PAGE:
This article appears in the Stories edition of the Calvin Seminary Forum
Colin Watson has been in high demand in the business world since the 1980s. He was a rising star at AT&T and NYNEX (now Verizon), and led as a top executive at the KeySpan Corporation and NYC2012, an organization formed to bid for the 2012 Olympic Games. Then for nearly 10 years he served as the CEO of Foundation Enterprises, LLC, a real estate investment and non-profit consulting company.
Throughout these endeavors, Watson was also active in the church, leading a parallel career of ministry work as an executive minister at his home church and Board President of Christian Reformed World Missions.
Watson’s wife of more than 40 years, Freida, has also lived the formerly corporate, and now ministerial life alongside Colin. “She is my best friend and life partner who has journeyed with me in this adventure that God has laid out for us,” Watson says.
In 2015, God led the couple in a new direction as Watson moved to full-time ministry as director of ministries and administration for the Christian Reformed Church in North America and, in 2020, he was named the acting executive director for the denomination.
While Watson leaves a legacy in each of his roles, he still desires to contribute more to his neighbors, particularly fellow Christ followers. It was this stirring that led him to apply to Calvin Theological Seminary’s Doctor of Ministry, or DMin, program.
Watson had originally planned to enroll in the program upon his retirement, but he has delayed his retirement to be faithful to his current leadership position. So instead, Watson acts as executive director of the denomination while concurrently completing his studies.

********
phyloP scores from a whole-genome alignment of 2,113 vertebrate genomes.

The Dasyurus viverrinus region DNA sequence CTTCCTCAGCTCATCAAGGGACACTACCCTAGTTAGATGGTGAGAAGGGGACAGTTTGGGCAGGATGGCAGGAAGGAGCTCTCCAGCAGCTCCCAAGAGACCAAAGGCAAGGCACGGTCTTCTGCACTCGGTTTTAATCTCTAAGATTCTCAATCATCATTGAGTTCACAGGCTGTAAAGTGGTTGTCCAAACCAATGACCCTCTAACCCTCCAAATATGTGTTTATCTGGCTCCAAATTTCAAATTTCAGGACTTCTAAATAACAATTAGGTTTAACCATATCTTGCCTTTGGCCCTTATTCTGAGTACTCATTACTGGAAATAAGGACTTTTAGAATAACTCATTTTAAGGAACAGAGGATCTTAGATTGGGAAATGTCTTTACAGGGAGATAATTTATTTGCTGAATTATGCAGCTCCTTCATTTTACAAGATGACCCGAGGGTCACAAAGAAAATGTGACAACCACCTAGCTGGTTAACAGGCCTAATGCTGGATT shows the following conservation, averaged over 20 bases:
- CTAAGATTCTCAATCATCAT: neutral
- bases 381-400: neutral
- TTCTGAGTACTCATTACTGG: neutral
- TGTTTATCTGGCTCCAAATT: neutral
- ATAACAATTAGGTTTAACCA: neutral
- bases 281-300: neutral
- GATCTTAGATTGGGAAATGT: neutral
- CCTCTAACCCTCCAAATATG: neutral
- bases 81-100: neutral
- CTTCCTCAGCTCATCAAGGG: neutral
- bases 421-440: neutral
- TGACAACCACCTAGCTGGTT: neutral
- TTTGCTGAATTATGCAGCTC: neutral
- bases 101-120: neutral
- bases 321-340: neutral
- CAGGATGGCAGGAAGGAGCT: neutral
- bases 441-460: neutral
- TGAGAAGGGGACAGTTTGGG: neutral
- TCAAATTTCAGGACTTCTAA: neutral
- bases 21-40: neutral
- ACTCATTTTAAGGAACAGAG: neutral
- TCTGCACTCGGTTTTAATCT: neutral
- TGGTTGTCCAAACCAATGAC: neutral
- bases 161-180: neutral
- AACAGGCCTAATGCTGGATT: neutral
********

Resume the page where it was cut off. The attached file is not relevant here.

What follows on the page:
“When I’m at the seminary, my name tag says student, not executive director,” Watson says with a smile. It’s clear that the role of student is one he relishes.
“I wish I had started this ten years ago but it is never too late,” Watson says. “There’s no such thing as being too young, too old, whatever—pick your descriptor—to continue to contribute to what God has asked you to do.”
Watson is journeying as a student in the seminary’s first DMin cohort, launched in May 2020. His key area of reflection is around minority leadership in institutions and organizations.
As a native of Guyana, Watson moved to the U.S. at the age of 18. Throughout his journey as a believer, he has noticed that the texts revered as the great works of theology, generation after generation, continue to be from a similar perspective.
“It is important for us to see from a variety of different cultures to say, this is what God has shown me from my perspective,” Watson reflects.
From the unity of believers in John chapter 17 to believers coming together in Revelation 7, Watson sees God’s greater plan for people of all backgrounds learning from each other. His study of the church in Antioch has furthered his interest in minority leadership, as this multicultural church was the Apostle Paul’s sending congregation.
While Watson completes his DMin degree, he encourages others to begin theirs.
“The DMin I see as a tool to answering some life questions,” he says. “What questions do you think your life is causing you to ask? What’s God laying on your heart in terms of legacy? What other contributions might you be able to make because of what God has allowed to happen in your life?”
For Watson, sharing our testimonies is a central part of Christian life in community.
“Part of loving your neighbor as yourself is sharing with your neighbor what you have learned, not as a rulebook but as a helpful way of understanding principles of life that God has revealed to you. These things might be helpful to someone else.”